The Olympia City Council approved a parking ordinance Tuesday that some people say will hamper services for the homeless.
The new law will require a permit for non-parking functions at city-owned parking lots. The proposal passed 4-1, with Councilwoman Karen Rogers voting no. Councilmembers Jeannine Roe and Steve Langer were absent.
Dozens of supporters of a local ministry that uses one of those lots protested outside City Hall before the council meeting, and also addressed the council during public comment.
On Thursdays and Saturdays, Crazy Faith Ministries feeds hundreds of homeless people in an empty parking lot at State Avenue and Washington Street near the Olympia Transit Center. Supporters say Crazy Faith should be free to peacefully assemble on public land as a constitutional right.
“I don’t feel the process is fair,” Ben Charles, executive director of Crazy Faith, told The Olympian, noting that the only way he will stop feeding the homeless at the State Avenue parking lot is “when they arrest us.”
The city ordinance stems from complaints by downtown business owners as well as concerns for pedestrian safety. City Manager Steve Hall said the city has identified alternative properties for Crazy Faith’s meals. Hall said he wants to hold a forum that allows all affected parties to discuss the issue.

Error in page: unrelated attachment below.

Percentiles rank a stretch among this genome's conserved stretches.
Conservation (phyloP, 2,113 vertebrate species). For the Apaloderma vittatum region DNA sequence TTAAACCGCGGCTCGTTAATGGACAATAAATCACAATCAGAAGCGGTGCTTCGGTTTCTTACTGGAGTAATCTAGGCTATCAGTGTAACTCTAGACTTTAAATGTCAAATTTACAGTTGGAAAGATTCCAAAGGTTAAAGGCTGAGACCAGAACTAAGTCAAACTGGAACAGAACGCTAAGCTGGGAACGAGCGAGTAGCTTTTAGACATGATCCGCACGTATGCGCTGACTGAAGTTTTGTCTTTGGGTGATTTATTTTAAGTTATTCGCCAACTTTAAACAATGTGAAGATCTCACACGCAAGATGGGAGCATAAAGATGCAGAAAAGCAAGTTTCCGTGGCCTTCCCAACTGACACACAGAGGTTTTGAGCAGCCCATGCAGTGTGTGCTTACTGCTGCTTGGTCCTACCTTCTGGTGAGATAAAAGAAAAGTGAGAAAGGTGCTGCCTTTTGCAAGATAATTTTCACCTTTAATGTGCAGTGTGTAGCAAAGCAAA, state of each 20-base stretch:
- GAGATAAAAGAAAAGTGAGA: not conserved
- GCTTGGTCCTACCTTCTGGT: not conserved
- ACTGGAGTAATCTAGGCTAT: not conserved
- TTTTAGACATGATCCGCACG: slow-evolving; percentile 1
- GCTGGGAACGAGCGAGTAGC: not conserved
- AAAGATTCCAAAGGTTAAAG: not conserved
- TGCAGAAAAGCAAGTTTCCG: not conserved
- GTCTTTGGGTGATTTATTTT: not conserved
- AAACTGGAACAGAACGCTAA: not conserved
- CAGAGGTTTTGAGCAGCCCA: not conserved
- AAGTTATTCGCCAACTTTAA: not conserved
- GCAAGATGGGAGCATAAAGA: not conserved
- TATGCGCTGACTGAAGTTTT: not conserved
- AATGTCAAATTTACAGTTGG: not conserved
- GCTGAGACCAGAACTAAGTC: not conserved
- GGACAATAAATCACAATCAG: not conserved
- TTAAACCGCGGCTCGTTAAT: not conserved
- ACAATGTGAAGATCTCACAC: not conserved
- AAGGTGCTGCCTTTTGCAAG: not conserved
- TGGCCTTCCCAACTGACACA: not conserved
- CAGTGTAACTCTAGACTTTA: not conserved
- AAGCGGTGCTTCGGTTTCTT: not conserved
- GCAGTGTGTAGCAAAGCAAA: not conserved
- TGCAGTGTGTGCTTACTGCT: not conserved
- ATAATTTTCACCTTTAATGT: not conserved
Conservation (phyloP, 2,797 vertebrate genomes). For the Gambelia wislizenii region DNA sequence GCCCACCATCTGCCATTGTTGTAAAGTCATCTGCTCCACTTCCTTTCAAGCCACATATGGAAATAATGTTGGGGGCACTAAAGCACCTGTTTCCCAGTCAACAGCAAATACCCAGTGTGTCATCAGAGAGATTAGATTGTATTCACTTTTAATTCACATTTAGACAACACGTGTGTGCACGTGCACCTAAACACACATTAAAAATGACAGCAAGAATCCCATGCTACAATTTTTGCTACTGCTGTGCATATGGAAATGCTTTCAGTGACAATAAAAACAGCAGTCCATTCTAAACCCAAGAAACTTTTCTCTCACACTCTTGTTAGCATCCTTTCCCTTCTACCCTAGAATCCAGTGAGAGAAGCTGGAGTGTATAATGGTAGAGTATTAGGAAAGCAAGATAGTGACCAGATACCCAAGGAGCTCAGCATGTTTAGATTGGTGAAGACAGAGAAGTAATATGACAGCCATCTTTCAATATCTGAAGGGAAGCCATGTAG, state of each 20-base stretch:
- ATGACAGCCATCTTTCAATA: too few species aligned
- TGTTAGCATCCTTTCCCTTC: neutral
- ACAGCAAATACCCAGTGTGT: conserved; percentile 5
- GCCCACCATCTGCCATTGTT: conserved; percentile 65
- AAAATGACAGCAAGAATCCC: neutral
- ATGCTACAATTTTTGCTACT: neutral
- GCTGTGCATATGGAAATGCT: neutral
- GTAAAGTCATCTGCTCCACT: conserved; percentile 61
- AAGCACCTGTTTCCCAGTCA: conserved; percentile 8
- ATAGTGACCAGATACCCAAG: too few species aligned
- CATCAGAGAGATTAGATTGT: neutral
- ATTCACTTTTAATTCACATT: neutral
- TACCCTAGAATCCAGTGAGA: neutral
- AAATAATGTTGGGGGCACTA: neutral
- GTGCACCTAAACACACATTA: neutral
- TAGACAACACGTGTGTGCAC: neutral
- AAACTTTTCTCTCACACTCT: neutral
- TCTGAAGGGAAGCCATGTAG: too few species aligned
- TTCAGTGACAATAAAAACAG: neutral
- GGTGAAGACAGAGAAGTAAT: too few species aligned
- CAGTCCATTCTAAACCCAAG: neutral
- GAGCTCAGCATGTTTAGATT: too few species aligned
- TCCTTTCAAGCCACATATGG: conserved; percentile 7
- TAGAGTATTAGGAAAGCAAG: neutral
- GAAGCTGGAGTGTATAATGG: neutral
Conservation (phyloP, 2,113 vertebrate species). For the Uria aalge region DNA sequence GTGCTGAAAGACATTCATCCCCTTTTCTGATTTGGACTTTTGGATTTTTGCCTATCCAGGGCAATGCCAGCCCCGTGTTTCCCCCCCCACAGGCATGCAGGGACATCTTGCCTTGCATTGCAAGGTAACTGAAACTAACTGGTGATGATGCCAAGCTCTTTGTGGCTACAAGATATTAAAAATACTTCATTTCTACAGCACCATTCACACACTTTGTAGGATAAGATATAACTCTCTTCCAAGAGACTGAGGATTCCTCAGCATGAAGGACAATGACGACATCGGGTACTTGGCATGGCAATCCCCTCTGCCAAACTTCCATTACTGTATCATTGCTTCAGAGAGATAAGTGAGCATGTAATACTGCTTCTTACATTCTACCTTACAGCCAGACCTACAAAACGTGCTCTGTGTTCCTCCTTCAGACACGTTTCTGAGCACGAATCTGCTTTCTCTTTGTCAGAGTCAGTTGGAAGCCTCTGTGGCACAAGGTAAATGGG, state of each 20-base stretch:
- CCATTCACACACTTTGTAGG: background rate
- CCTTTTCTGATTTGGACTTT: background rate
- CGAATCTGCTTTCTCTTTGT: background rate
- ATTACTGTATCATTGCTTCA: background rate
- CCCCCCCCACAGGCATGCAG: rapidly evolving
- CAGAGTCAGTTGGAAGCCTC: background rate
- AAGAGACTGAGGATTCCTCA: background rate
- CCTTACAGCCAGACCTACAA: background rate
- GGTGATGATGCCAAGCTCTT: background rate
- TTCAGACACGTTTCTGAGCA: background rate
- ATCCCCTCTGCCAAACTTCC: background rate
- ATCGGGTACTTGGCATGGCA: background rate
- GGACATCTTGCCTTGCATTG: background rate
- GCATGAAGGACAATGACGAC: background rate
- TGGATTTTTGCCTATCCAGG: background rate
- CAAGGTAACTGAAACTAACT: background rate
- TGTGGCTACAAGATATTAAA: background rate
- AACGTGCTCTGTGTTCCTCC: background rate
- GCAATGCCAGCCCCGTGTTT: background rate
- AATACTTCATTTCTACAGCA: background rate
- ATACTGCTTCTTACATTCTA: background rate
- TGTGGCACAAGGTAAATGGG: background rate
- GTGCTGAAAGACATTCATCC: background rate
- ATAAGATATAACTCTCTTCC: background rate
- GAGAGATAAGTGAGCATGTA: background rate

Rogers, the lone dissenter on the council, commended Crazy Faith volunteers for complying with requests to clean up after themselves and reduce jaywalking. She bemoaned the addition of more regulation.
“There has to be rules, but like my aunt says, there also has to be grace,” she said.
The ordinance will take effect five days after the city publishes the law as a legal notice this week. City officials have yet to decide what kind of permit they will require, but the possibilities mentioned so far range in cost from $50 to $187.
Under the law, those who use city-owned parking lots without a permit could face a fine of up to $1,000 and/or up to 90 days in jail. A more likely scenario would be a $50 ticket, said Darren Nienaber, deputy city attorney.
John Forespring, who owns a State Farm agency on Harrison Avenue, criticized the potential fines and said better communication is needed.
“There are parking lots that sit empty for hours and hours after 5 p.m.,” he said. “Let’s do what’s right.”
The ordinance includes an annual registration fee of $10 for all cars in the residential parking program that regulates parking in eight designated zones. Parking has been free for the first vehicle, and $10 for each additional vehicle for residents who live in the zones. The new fee begins in January 2015.